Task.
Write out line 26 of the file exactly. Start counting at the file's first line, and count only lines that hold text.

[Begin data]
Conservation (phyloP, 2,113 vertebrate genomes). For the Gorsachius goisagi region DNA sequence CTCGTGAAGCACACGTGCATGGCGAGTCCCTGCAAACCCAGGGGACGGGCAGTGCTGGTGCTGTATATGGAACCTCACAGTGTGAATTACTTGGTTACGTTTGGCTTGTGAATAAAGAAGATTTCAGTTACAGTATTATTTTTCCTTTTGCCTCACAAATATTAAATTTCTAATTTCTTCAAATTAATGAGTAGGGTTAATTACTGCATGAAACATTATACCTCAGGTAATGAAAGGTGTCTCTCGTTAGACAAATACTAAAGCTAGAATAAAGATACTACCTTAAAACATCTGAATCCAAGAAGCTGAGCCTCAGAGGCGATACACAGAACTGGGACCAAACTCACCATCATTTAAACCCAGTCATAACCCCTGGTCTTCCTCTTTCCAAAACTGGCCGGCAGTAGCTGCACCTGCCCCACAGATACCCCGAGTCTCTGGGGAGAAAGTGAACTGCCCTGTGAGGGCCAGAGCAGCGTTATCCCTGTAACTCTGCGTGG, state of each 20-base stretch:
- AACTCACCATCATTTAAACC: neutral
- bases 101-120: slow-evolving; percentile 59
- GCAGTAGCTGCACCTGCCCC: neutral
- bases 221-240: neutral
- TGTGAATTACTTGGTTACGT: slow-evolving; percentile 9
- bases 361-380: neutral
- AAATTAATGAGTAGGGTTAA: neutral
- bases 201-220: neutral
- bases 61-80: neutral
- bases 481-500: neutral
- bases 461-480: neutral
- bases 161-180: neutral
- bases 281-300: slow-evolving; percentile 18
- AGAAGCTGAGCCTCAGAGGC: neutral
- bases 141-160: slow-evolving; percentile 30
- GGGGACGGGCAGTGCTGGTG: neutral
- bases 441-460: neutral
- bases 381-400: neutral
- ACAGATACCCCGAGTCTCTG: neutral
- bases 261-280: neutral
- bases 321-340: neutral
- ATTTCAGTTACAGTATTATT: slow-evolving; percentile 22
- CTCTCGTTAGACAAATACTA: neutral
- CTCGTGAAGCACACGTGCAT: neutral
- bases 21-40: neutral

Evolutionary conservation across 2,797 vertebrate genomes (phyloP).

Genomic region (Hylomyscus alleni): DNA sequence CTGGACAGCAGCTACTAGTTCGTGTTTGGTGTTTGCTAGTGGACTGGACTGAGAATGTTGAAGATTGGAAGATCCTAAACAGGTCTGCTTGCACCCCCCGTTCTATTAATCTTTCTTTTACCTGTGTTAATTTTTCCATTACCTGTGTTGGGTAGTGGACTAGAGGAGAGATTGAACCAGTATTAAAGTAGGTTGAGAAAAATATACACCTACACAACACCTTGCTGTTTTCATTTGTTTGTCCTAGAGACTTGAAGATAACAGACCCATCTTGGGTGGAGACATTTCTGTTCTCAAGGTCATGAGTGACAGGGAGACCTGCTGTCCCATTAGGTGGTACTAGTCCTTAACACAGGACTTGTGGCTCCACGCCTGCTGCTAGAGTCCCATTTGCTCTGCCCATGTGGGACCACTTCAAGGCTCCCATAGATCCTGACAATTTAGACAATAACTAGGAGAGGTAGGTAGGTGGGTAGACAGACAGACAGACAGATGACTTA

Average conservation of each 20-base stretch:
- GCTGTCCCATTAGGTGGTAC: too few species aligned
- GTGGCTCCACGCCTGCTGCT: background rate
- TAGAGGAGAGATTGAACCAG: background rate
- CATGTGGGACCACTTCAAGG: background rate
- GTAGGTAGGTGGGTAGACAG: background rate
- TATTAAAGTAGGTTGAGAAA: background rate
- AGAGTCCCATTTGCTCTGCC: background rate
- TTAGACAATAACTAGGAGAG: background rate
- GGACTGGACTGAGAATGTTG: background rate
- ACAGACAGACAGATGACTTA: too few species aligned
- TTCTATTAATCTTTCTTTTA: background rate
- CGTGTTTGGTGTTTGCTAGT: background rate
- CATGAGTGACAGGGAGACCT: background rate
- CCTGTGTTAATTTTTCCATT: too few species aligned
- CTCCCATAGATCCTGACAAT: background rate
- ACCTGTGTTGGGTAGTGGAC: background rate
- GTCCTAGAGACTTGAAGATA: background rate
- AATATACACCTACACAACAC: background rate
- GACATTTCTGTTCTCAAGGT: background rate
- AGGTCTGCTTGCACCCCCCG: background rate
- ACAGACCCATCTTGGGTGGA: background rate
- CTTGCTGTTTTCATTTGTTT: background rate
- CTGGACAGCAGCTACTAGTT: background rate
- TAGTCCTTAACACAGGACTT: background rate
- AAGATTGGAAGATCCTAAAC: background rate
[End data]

- bases 21-40: neutral